PHOENIX—Chase Elliott was supposed to be the star during his season as both NASCAR’s reigning champion and its most popular driver.
He wasn’t even the top guy at his own organization.
Beat all season by Hendrick Motorsports newcomer Kyle Larson, Elliott gets a final shot Sunday to defend his run as NASCAR’s champ. The star teammates are trying this weekend to emerge as the best in NASCAR—and earn bragging rights at Hendrick—as they race for the championship at Phoenix Raceway in a winner-take-all finale.
Yes, Joe Gibbs Racing teammates Denny Hamlin and Martin Truex Jr. also are in the final four. But who comes out as the top dog at Hendrick, winner of 16 races this year and NASCAR’s winningest team, is one of the more intriguing layers of the first sold-out finale since the race moved to Phoenix last year.
Elliott last season not only advanced to his first championship race, but he then won the whole thing to earn Hendrick its first championship since Jimmie Johnson’s record-tying seventh in 2016. But the No. 9 team got hot late in the playoff stretch and won three of the last five races, including the Phoenix finale under a format that rewards late-season success.
This year, Hendrick Motorsports has won 16 of 35 races, nine from Larson in his NASCAR comeback. Elliott has won two races, and it was team boss Rick Hendrick who just this week used victory totals (Hendrick driver Alex Bowman four wins; Hamlin two for Gibbs ) when asked for response to Hamlin calling Bowman “a hack.”
That would put Larson up 9–2 over Elliott in Hendrick’s eyes, no? Surely that must gnaw at Elliott, who now could lose his Cup reign a day short of a full year as champion.
“There’s definitely been a few races this year where it’s like, ‘Wow, my cheers were louder than Chase.’ That’s really cool,” Larson told The Associated Press. He also joked “maybe I could beat him in the most popular driver award.”
But he said because Elliott lives in Georgia, and NASCAR has held mostly one-day shows this season with little to no mingling between teams, Larson said he’s yet to build a real off-track relationship with his new teammate. Larson said their paths probably only cross once a month, in hourlong competition meetings where racing is the sole conversation.
“I feel like with Chase, what you see is what you get. He’s just quiet and keeps to himself, and I appreciate that side of him,” Larson told AP.
Elliott has been much more visible the last two months, ripping off witty one-liners and refusing to back down in a feud with tough guy Kevin Harvick. He got the final move when Harvick wrecked himself out of the playoffs as Elliott closed on his bumper, clearly in Harvick’s head, and then Elliott inspired a kitschy T-shirt line when he wished Harvick a “merry offseason and Happy Christmas.”
Just last week, Hamlin criticized Elliott’s rabid fanbase and Elliott responded with faux care about anything said by Hamlin. Awesome Bill’s fans were intense, too, and Elliott’s father won the most popular fan vote a record 16 times until Bill Elliott asked to come off the ballot following his 2002 win.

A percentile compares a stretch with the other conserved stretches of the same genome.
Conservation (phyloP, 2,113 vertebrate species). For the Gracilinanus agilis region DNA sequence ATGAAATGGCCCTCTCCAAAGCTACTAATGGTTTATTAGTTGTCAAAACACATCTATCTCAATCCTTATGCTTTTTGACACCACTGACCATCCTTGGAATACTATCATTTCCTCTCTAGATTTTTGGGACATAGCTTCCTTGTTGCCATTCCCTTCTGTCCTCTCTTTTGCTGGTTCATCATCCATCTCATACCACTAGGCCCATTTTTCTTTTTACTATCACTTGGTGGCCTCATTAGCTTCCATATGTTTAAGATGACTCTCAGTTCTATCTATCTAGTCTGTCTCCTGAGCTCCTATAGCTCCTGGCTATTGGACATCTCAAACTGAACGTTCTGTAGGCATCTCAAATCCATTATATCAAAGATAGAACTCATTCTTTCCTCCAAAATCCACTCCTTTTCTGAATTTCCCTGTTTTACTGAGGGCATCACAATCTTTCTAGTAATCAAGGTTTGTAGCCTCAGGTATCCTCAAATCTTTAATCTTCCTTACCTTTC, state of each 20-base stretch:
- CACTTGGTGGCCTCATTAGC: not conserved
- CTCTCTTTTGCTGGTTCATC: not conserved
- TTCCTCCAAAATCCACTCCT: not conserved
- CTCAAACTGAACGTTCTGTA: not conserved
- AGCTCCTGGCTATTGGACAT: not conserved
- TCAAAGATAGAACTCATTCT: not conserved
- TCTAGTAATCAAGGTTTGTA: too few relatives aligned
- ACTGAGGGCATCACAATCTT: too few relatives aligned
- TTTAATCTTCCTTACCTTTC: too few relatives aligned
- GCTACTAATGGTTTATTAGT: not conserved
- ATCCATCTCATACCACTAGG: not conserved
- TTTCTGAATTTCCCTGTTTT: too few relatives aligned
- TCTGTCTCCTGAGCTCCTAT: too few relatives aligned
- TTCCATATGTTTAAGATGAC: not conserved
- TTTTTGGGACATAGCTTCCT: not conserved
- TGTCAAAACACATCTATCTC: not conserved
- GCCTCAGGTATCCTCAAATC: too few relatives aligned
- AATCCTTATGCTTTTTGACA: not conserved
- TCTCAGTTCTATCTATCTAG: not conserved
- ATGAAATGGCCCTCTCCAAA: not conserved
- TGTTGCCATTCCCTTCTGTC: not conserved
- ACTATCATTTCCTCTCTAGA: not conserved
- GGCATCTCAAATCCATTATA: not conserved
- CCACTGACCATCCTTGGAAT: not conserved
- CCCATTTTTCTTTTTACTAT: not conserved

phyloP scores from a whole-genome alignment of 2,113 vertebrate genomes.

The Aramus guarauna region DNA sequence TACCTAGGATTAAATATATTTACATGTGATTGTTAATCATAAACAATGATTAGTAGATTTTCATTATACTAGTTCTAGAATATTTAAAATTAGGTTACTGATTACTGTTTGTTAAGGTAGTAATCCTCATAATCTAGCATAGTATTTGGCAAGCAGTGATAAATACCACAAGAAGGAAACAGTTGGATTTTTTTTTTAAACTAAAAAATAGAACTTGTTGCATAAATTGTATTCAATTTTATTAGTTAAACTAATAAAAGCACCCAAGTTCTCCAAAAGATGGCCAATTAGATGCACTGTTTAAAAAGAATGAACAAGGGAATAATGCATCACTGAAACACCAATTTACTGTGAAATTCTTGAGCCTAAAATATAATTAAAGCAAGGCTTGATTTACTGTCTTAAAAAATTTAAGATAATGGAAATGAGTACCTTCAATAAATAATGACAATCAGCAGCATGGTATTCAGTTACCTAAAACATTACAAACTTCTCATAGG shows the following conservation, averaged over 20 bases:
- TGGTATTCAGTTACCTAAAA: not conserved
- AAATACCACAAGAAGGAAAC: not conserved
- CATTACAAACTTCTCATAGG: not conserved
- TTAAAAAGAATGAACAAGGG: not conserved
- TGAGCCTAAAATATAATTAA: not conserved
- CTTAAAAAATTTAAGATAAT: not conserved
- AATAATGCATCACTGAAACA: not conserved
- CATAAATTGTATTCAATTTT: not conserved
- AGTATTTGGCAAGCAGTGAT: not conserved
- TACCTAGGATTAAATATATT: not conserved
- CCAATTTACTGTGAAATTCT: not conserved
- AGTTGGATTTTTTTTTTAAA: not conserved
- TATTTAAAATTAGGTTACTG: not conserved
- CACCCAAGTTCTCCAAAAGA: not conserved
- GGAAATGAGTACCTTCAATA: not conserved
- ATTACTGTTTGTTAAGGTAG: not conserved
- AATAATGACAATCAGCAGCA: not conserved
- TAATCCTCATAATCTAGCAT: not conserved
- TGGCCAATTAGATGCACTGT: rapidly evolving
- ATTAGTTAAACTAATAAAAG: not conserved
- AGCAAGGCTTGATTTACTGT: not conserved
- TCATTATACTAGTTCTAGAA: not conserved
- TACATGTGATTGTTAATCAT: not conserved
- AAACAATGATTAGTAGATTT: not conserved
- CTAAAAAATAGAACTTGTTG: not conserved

Chase Elliott is a purist, like his dad. The code he believes in rewards the best of the best, and if that’s Larson, then Elliott knows the No. 5 team earned it.
“Look, when people set out to go race and you do a good job, and you execute races well, and you don’t make many mistakes, you should be rewarded for it,” Elliott said inside the Phoenix convention center, which sat shadowed by his photo holding the Cup draped off the side of an overhead building.
“I’m not ever going to knock somebody for doing a good job behind the wheel, or on the pit box, or on pit road,” he said. “When you do a good job, you should be rewarded for it, and rightfully so.”
Hendrick hyped this lineup of Elliott and Larson, Bowman and William Byron, as good as any in Hendrick Motorsports history. And that place ran roughshod through the sport by winning 13 championships with Jeff Gordon, Terry Labonte and Johnson, all of them over a 25-year span.
But this lineup has weathered a rebuild and Elliott put Hendrick Motorsports back atop the sport last season after a three-year drought. Larson has been the final piece of Hendrick’s plan, and if there was any internal discord, this organization would not have run all over the competition, put all four drivers into the second round of the playoffs and two into the final four.
“Chase is very competitive. He wants to win,” Hendrick said “But he’s happy for the organization. He’s never said anything about the fact that he won the championship, and now Kyle’s winning a bunch of races.”
Besides, Hendrick said, there’s still one race that will decide it all.
“It all comes down to Sunday. He’s in it to win it,” Hendrick said of Elliott. “He’s got a chance and a good shot at being a back-to-back champion.”
Hendrick praised Elliott’s maturity, which he likened to a veteran with experience twice his six years in Cup. Elliott, who turns 26 later this month, texts Hendrick congratulations after every Larson victory and Hendrick said he’s never run “off in a corner and says, ‘I need what they have,'” about his rival from within.
Hendrick has seen it come down to the wire between his own drivers before, with Gordon and Labonte in early battles, then Gordon and Johnson, and he seemed to think Elliott has the edge. Hendrick knows Elliott well—he signed him to a development deal when Elliott was 14—and finds him unflappable, his more outspoken nature the last two months no surprise because Elliott is “quick-witted,” “sharp,” and “just a super bright guy.”
“You can’t rattle him. I’ve never seen him get rattled over anything,” said Hendrick. “I think he’s poised for another championship here come Sunday.”
By Jenna Fryer